Wednesday, October 08

Inca Ceremonial Site Uncovered in Central Peru

LIMA, PERU—Peru’s Ministry of Culture announced that human remains have been unearthed in Hatun Xauxa, an Inca administrative and ceremonial center in the central Andean region of Junin. The burial site may be an offering related to the founding of the city. Walls bearing traces of red paint and dating to the first period of the city’s construction were also unearthed at the northern end of the ushnu, or sacred throne where liquids were poured out in offerings by the Incas. “These findings allow us to gauge the religious importance and the complex nature of activities in the ushnu of Hatun Xauxa, reflected also in the constant change in its architecture,” the ministry told The Global Post. Archaeologists will compare the well of offerings and burials at Hatun Xauxa with similar findings at the Huanuco Pampa site, an admistrative center related to the Qhapaq Ñan Inca road system. To read about an Incan ceremonial site in Ecuador, see ARCHAEOLOGY'S "The Water Temple of Inca-Caranqui." 

Wooden-Handled Flint Knife Found in Denmark

RØDBY, DENMARK—A 3,000-year-old flint knife complete with its wooden handle has been uncovered in southern Zealand. “A dagger of this type has never before been found in Denmark,” Anders Rosendahl of the Lolland-Falster Museum told The Copenhagen Post. The knife dates to the Bronze Age, but when the supply of metal could not keep up with demand, artisans crafted tools from old materials with new designs. Similar knives have been found in Germany. Further study of the rare knife could link the two regions. To read about a recently unearthed Bronze Age ceremonial site, see "4,000-Year-Old Ritual Site Discovered in Poland."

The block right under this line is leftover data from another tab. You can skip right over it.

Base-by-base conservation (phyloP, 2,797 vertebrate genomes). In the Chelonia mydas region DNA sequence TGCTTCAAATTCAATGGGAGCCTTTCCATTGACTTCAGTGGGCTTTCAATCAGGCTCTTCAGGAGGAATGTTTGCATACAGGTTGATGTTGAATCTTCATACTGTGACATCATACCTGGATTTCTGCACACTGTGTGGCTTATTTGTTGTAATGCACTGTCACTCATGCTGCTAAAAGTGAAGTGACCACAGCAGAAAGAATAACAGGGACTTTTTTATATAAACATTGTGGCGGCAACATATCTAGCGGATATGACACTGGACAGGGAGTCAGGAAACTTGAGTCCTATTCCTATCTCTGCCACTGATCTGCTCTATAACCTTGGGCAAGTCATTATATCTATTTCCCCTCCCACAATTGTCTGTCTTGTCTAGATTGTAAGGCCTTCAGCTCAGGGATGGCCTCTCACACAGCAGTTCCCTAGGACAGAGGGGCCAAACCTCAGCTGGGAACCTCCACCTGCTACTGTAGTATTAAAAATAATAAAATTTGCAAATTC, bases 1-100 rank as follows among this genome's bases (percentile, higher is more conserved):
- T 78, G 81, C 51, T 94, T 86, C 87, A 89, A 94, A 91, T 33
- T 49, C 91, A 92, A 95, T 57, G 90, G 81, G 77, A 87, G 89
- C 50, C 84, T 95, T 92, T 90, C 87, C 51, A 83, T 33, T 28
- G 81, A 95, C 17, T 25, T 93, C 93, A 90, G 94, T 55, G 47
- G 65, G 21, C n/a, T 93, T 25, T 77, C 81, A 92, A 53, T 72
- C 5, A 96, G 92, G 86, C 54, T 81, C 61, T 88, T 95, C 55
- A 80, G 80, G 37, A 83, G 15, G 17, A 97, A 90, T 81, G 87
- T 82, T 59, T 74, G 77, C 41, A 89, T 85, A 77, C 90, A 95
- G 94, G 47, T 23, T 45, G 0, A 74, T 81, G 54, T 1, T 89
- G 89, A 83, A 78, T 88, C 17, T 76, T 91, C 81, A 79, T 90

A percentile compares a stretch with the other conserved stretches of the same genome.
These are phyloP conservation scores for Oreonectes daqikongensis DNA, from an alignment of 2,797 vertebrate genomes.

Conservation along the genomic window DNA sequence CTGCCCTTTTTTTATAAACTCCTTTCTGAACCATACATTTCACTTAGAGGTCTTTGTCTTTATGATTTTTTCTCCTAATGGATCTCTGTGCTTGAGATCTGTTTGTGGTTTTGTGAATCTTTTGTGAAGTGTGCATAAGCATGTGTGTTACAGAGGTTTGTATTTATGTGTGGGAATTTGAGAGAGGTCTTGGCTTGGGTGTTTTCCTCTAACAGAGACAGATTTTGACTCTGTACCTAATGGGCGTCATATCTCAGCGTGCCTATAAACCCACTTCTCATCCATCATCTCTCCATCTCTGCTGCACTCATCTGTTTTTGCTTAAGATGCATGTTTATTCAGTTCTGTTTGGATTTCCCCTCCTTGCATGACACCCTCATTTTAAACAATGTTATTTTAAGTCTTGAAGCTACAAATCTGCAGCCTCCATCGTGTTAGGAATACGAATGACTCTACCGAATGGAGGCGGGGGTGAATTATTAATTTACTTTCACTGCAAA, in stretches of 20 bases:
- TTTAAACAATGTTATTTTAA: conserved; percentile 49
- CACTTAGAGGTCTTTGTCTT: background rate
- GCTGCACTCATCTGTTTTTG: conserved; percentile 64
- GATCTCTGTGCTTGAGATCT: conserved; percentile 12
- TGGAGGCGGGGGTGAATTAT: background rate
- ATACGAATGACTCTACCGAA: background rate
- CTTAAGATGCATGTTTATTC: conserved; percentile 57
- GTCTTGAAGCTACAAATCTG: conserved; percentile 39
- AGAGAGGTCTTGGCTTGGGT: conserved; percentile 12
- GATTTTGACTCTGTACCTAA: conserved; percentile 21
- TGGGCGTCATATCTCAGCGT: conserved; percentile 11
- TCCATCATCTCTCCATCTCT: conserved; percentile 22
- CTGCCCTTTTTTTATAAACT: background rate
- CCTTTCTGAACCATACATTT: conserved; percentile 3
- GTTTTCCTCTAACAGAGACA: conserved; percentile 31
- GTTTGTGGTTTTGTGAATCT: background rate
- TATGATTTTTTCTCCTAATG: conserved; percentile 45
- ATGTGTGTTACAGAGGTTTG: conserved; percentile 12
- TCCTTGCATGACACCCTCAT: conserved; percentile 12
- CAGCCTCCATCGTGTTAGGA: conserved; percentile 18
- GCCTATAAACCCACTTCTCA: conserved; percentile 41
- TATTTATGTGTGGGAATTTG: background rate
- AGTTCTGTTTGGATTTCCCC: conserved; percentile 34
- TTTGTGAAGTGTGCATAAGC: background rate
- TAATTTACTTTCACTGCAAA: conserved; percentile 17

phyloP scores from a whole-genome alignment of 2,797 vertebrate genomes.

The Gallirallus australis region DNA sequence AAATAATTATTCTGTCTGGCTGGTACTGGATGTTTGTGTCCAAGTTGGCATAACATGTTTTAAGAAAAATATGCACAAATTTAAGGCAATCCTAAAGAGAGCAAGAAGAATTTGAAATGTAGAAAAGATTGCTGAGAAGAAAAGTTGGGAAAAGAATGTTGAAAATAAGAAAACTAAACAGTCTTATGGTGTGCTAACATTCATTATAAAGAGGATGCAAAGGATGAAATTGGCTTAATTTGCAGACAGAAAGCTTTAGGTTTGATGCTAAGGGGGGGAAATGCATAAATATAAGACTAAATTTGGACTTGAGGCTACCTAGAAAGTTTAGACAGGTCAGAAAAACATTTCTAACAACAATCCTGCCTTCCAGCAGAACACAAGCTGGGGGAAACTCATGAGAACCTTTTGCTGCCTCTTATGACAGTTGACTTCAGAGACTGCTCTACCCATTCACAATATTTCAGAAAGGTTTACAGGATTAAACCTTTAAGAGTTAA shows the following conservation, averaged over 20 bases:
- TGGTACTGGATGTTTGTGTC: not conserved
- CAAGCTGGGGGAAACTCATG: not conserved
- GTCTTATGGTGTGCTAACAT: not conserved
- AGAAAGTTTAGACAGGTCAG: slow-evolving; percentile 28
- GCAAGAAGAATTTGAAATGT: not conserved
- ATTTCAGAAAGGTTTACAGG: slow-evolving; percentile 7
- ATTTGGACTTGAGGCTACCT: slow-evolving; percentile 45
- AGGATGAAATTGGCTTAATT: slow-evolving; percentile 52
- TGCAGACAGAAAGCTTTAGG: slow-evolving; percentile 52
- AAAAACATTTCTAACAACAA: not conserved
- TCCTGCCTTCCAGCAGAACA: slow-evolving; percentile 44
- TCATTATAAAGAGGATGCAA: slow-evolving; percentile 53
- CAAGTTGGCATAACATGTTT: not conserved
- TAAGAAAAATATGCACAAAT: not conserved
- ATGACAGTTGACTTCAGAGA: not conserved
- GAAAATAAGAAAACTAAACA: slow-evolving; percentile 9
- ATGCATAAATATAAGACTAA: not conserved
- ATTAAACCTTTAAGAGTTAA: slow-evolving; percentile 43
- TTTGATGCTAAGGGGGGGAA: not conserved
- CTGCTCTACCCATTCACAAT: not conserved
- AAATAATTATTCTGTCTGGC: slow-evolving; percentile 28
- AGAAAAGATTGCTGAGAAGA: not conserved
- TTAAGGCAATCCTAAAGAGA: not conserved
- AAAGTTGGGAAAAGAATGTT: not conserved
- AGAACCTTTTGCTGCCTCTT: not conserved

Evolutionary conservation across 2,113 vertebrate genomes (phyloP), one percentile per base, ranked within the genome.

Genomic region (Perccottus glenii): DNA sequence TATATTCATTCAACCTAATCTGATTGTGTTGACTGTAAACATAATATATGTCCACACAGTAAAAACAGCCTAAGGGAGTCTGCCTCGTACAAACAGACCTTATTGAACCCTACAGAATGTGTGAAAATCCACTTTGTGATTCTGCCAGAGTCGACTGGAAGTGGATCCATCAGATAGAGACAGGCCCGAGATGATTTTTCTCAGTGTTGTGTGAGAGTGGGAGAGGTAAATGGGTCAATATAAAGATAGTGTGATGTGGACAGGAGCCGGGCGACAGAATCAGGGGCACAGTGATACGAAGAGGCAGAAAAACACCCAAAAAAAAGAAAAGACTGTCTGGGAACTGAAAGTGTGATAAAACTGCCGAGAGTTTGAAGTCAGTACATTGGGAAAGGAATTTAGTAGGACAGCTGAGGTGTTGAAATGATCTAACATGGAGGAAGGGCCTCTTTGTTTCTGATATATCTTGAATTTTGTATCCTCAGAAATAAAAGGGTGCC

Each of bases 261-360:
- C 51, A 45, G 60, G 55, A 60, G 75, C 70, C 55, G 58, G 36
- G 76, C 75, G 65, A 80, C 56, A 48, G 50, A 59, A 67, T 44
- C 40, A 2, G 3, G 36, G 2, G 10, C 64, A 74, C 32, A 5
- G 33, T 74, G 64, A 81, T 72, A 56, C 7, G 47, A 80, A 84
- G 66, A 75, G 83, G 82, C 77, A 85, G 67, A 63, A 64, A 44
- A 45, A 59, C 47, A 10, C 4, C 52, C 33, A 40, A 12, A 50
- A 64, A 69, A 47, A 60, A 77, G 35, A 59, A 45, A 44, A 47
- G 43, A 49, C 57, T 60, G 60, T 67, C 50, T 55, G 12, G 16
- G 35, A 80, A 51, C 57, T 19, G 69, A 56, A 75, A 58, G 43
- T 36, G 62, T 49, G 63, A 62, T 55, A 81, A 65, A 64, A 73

Goddess’s Head Discovered at Arbeia Roman Fort

SOUTH SHIELDS, ENGLAND—The head of a small statue of the goddess Brigantia was uncovered by a WallQuest volunteer digging at Arbeia Roman fort, situated at the eastern end of Hadrian’s Wall. This area had been home to the Brigantes before the arrival of the Romans. “The Roman army was anxious to placate the goddess of what may have been seen as an inhospitable and hostile region, and these finds suggest that there may have been a shrine to Brigantia—the northern goddess—somewhere close to the present excavation site,” WallQuest project manager Nick Hodgson told Chronicle Live. The head was discovered in an aqueduct channel that was filled in when the fort was enlarged circa A.D. 208. “It looks as if the shrine got in the way of the extension to the fort and had to be demolished, and the statue was broken up then,” he added. To read about the complicated culture that grew up around Hadrian's Wall, see ARCHAEOLOGY's "Artifact: Romano-British Brooch."  

Bronze Age Palace & Royal Burial Unearthed in Spain

BARCELONA, SPAIN—Science Daily reports that an audience hall has been found in the Bronze Age palace at La Almoloya, located in southeastern Spain. Archaeologists Vicente Lull, Cristina Huete, Rafael Micó, and Roberto Risch of the Universitat Autònoma de Barcelona suggest that the hall is the oldest-known building constructed specifically for political use in continental Europe. It features a ceremonial fireplace and a podium, and benches lining its walls would have seated 64 people. Other buildings at the site are well-constructed with eight to twelve rooms in each residence. Some of the stucco-covered walls were decorated with geometric and naturalistic motifs in what has been dubbed the Argaric style. A tomb discovered near the political hall contained the remains of a man and a woman, whose skull was encircled with a silver diadem. She had also been buried with four ear dilators, two of silver and two of gold. Rings, earrings, and bracelets made of silver were among the grave goods. Other items include a bronze dagger held together with silver nails, and a small ceramic cup decorated with silver rims.  To read about Bronze Age shipwrecks, see ARCHAEOLOGY's "Cape Gelidonya and Uluburun."  

Tuesday, October 07

Young Girl’s Prone Burial Unearthed in Italy